The reported drafting of a policy to dispose of the government's assets that have reached the end of useful life is a step in the right direction. The objective of this policy is said to be to increase the government's revenue as well as save on those assets' maintenance costs. Such a policy should have already been in place to ensure the optimum use of the huge quantities of machinery and equipment, lands, buildings, etc that are regularly purchased by the government's procurement department. However, it is better late than never.
Understandably, the magnitude of the undertaking is enormous. For, of the government's total procurement budget equivalent to US$67 billion, 37 per cent or an amount equivalent to US$25 billion is allocated for public procurement. Obviously, it calls for taking extreme care in formulating the guideline so that both the movable and immovable assets to be disposed of are properly categorised and appropriate ground rules set to include those assets in the categories so listed. Also, there should be a standard procedure or methodology to calculate the cost basis of the disposable assets, estimate the useful life of the assets, and, of course, their salvage value. The 'straight line method', as is reported to have been adopted in the draft policy to be used to determine the depreciation schedule of the assets is definitely a well-conceived one. This will enable the estimation of the amount of 'annual depreciation deduction' in a straightforward manner. Finally, a checklist has to be developed to decide which of the articles of zero salvage value are to be destroyed and why, and which ones have any net value. On the whole, to duly follow these steps is essential to ensure that the entire exercise does not go awry.
At this point, it is good to learn that the Central Procurement Technical Unit (CPTU) under the government's Implementation, Monitoring and Evaluation Division (IMED), which is looking after the entire work, has meanwhile sent copies of the draft assets disposal policy to the government bodies concerned for opinion. It was expected that the government bodies in question would duly return the copies of the draft policy bearing their comments by the Sunday (January 15)'s deadline. But, as reported, they are yet to do that. In that case, for the sake of completing the process in time, the sooner they return the copies of the draft disposal policy with their views, the better.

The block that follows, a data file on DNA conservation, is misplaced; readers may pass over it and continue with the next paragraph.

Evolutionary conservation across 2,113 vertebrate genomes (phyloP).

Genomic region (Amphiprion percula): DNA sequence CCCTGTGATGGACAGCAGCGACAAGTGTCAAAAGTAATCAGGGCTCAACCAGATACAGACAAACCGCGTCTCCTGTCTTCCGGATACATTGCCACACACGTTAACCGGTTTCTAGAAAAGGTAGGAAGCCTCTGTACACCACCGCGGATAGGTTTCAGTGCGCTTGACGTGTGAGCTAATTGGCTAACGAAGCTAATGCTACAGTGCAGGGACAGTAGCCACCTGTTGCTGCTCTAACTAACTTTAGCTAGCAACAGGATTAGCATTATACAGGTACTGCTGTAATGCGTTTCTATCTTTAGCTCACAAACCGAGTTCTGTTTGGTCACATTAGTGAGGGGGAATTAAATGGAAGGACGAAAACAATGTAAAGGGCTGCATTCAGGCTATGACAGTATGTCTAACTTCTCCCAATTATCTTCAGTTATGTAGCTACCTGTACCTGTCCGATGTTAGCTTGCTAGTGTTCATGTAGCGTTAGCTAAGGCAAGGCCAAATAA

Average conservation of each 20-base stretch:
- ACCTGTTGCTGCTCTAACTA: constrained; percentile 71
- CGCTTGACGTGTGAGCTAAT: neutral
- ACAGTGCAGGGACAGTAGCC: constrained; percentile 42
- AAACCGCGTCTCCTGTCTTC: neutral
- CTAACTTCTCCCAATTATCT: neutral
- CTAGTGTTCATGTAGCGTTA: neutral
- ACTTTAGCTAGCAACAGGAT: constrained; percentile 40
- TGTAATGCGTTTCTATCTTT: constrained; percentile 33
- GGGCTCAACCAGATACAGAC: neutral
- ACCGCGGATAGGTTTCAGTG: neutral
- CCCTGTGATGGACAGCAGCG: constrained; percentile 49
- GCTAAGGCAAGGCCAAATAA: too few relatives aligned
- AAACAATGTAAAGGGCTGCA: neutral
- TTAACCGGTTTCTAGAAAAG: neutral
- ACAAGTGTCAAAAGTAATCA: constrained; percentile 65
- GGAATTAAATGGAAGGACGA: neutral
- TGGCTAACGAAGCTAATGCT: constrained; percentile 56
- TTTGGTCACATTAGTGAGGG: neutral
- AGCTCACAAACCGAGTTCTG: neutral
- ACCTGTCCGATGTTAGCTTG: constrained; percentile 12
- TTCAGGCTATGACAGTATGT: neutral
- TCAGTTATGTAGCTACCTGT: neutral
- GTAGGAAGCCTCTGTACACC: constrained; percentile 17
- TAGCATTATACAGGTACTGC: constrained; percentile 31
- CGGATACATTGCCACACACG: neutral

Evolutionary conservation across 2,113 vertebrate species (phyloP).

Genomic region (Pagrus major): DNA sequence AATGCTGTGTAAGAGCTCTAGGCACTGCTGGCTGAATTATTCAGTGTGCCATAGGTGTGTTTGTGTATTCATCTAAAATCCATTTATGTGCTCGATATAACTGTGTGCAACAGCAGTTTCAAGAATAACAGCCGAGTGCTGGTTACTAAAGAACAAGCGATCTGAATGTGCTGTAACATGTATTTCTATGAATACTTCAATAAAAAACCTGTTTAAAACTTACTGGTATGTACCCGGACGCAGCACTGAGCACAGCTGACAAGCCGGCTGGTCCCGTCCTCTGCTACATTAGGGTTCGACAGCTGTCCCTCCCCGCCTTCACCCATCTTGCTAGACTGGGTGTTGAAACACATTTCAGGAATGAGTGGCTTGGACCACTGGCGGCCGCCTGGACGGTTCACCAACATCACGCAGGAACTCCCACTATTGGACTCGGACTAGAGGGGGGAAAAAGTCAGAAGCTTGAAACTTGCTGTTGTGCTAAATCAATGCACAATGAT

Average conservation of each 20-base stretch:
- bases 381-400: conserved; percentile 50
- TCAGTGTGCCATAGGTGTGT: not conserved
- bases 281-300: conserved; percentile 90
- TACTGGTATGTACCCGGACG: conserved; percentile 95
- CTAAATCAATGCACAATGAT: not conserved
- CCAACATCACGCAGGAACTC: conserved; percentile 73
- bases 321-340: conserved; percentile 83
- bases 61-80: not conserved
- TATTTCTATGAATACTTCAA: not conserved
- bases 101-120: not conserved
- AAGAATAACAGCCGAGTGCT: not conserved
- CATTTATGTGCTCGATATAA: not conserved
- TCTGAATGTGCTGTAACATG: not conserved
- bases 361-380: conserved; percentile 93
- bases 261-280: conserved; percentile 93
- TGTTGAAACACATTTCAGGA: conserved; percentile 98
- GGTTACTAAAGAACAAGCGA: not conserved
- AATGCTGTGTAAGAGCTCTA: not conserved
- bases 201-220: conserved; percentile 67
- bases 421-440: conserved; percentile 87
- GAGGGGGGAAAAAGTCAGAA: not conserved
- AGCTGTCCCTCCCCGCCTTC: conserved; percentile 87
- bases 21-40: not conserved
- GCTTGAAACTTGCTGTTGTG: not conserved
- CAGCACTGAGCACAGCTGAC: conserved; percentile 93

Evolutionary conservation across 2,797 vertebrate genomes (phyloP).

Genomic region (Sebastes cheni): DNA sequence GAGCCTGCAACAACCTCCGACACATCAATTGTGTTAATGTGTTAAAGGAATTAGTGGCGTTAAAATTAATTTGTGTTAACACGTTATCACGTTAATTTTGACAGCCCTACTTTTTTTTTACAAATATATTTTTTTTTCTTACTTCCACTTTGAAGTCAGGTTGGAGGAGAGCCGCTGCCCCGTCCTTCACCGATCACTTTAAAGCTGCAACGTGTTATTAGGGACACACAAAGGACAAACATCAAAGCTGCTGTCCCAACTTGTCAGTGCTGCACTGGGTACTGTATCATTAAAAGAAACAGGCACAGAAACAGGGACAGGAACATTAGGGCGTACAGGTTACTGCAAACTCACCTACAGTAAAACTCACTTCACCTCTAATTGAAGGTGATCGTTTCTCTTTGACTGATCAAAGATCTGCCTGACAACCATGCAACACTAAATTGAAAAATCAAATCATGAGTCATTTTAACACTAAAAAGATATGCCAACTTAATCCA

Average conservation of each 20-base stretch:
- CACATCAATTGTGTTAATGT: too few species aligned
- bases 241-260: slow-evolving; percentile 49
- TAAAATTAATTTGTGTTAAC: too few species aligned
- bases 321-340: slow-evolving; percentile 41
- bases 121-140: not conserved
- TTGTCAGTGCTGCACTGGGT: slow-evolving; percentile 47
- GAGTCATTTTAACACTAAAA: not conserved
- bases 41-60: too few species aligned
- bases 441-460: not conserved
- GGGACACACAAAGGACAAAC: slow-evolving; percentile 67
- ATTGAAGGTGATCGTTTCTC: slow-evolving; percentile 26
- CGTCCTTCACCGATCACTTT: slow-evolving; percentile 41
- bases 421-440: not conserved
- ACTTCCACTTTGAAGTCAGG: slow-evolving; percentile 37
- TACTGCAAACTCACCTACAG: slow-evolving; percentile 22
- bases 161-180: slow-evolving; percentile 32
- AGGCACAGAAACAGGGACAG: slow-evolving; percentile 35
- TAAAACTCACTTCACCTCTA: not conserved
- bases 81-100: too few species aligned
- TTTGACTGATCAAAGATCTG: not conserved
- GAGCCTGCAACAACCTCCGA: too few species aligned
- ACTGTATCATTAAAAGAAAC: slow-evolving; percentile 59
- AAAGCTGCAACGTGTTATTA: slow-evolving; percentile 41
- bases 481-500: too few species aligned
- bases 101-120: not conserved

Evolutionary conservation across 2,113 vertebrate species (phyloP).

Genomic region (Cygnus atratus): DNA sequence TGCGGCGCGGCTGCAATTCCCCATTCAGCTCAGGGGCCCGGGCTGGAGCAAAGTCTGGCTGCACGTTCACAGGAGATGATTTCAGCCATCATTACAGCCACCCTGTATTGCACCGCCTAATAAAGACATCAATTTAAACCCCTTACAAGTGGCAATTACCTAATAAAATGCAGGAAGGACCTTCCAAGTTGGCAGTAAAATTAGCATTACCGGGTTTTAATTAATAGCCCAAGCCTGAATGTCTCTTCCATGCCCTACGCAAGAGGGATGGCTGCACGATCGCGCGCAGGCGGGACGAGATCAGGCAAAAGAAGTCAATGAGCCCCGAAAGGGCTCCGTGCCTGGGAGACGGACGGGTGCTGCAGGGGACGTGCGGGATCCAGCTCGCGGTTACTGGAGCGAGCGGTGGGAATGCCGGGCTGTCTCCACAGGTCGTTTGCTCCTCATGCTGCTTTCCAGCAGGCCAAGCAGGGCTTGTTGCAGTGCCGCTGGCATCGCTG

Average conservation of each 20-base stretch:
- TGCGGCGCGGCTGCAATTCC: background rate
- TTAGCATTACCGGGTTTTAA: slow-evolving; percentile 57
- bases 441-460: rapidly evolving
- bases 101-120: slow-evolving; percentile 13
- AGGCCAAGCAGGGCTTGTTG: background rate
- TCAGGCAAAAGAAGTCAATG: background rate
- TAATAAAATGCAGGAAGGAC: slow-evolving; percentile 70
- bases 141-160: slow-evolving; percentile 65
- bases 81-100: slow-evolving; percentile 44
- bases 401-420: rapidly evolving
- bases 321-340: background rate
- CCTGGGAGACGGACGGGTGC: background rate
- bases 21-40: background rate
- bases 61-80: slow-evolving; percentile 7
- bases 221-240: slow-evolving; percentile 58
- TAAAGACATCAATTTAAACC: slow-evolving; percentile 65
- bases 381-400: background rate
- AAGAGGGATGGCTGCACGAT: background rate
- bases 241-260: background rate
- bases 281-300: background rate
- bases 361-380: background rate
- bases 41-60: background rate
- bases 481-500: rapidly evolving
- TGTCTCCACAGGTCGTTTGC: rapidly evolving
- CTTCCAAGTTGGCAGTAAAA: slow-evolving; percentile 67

It may be noted at this point that apart from movable assets including vehicles, construction machinery, various types of equipment, to mention a few, there are also government installations including loss making projects whose maintenance costs have proved to be a tremendous drain on the state's resources. Many of those projects are occupying hundreds of acres of land, some with outdated production facilities on then. Maintaining those installations and paying the people running those facilities are undeniably a burden on the state's exchequer. The government would do well to dispose of those facilities and use the lands thus freed to more gainful purposes. So, it would be worthwhile also to conduct a survey to identify these costly white elephants, mark those as disposable assets and include them in the draft disposal policy.